Overview of the key factors that impact investment decision-making in India and highlighting the various investment instruments that are locally available
Concise guide for corporate treasurers investing in India
The liquidity fund industry in India has grown significantly since the first liquid mutual fund was launched in 1997. For corporate treasurers considering investing in the Indian market, it is important to be aware of some key differences between more widely used international money market funds (MMFs) and domestic Indian rupee funds. Ensuring that locally domiciled funds fit within the risk parameters of existing treasury policies and align to treasury objectives is key, in order that they efficiently support a corporate’s strategic objectives in India.
There are a range of different fund types in India that fall under the broad banner of ‘liquidity funds’. For international investors the naming conventions of these funds can be confusing when compared with those in Europe or the US. For example, in India there are cash funds, overnight funds and MMFs, each with different features and risk profiles.
In their investment manager selection process, it is incumbent on treasurers to identify those fund managers that can demonstrate an investment philosophy that is aligned with their own risk appetite. Alignment will be evident in the investment guidelines set by an investment manager to govern all aspects of the portfolio management, from asset types and issuer concentration to duration and liquidity requirements.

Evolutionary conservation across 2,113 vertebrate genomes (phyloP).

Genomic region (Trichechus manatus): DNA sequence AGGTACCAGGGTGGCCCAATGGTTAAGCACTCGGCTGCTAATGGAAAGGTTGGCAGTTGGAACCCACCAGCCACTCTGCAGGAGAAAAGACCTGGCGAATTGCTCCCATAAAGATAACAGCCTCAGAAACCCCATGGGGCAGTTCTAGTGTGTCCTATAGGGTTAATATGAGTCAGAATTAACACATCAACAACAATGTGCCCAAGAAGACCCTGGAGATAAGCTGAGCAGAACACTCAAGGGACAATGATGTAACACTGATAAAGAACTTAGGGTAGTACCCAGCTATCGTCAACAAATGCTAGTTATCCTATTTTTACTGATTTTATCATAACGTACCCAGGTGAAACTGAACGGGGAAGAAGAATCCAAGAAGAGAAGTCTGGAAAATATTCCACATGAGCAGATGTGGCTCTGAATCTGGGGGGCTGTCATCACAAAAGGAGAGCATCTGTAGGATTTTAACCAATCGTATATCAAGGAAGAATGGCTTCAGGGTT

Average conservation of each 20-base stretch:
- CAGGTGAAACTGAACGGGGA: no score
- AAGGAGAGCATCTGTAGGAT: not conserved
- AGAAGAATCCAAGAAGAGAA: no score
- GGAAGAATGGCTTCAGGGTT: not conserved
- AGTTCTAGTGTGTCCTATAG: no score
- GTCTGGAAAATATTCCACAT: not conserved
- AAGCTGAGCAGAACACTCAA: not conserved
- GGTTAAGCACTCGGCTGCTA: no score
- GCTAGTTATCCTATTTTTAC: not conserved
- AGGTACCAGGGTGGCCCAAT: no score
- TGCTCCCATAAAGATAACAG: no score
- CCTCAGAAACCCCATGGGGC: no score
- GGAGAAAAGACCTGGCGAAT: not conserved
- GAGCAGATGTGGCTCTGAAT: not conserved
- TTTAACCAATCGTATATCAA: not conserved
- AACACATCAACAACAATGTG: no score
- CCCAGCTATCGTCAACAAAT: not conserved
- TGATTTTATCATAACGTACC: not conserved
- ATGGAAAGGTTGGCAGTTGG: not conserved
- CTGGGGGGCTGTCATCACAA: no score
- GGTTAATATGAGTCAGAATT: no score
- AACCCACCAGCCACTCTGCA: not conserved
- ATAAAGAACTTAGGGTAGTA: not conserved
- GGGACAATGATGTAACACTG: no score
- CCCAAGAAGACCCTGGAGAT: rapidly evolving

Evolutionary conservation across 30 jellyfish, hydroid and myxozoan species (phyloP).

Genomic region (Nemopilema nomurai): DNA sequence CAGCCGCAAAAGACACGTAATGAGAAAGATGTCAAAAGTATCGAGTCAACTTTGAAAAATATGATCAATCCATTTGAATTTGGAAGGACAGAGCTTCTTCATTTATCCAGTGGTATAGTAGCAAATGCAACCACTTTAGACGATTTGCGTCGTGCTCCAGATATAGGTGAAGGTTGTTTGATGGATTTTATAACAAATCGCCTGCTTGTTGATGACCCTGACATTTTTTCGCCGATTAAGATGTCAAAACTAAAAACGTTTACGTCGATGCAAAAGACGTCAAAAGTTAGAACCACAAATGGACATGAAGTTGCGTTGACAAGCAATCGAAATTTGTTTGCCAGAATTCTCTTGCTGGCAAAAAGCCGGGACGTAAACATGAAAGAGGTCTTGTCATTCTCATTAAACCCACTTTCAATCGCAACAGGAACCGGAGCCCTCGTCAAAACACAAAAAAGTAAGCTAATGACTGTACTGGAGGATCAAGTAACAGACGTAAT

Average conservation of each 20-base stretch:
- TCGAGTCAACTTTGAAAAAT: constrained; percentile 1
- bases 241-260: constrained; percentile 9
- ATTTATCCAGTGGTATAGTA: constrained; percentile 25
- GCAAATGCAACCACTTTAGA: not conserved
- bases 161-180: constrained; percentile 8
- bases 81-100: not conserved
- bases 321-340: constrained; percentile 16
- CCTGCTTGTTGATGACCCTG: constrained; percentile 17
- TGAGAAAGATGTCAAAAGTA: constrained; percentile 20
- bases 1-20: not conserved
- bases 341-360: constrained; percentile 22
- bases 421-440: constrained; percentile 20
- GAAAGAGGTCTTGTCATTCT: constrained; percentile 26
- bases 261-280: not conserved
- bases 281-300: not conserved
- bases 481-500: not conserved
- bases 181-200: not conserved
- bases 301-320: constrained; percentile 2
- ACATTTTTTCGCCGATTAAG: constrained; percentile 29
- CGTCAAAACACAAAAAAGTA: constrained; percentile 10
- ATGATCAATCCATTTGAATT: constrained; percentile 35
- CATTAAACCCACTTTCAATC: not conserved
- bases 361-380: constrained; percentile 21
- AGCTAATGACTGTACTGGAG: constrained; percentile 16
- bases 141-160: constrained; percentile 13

While investment guidelines should always follow the prevailing regulatory framework, some managers will go beyond the regulatory constraints and offer a more conservative fund than the regulation requires.
Fund manager differentiation criteria include:
While environmental, social and governance (ESG) funds make up just 1% of total MMF assets, sustainable investment solutions continue to grow broadly across all asset classes and now represent approximately one-third of all global assets under management. Investor appetite varies from region to region, and across Asia ESG interest remains low by comparison. Where it does occur, it is typically from US- or European-headquartered companies that have a top-down approach, imposed on local treasury centres in the region. Interest in sustainable investments is likely to grow – especially given the 2021 announcement that India would achieve net-zero emissions by 2070.
Global bond index inclusion
Just as China did two years ago, India is hoping to join the global bond indices in 2022. Inclusion is not just beneficial from a macroeconomic standpoint, but for Indian companies the potential uptake in foreign capital inflows into the government bond market will see overall costs of borrowing falling, helping local companies with their capital requirements. Foreign investors will be able to access a substantial, diversified pool of Indian corporate issuers that previously may have been overlooked or inaccessible.
CIO – liquidity, Asia-Pacific | HSBC Asset Management (Hong Kong) Ltd
Gordon Rodrigues is the Chief Investment Officer for the Liquidity Business in A-Pac. Prior to that he was the Head of Asian Rates, FX and Liquidity in the Asian Fixed Income team within HSBC Asset Management in Hong Kong. He has been working in the financial industry since 1992. Rodrigues joined HSBC Global Markets, India in 1994 as a Treasury Sales Specialist covering Corporate and Institutional Clients and traded Credit Products on the Fixed Income Trading Desk from 1998-2002. Gordon moved to HSBC Asset Management India in 2002 to set up the Fixed Income Investment Team and headed the team till 2007 before relocating to Hong Kong.
Prior to joining HSBC, Rodrigues worked as a Foreign Exchange & Fixed Income Dealer at Merwanjee Securities in Mumbai. Rodrigues holds a Master’s degree in Finance and a Bachelor’s degree in Electronics Engineering, both from the University of Mumbai (India).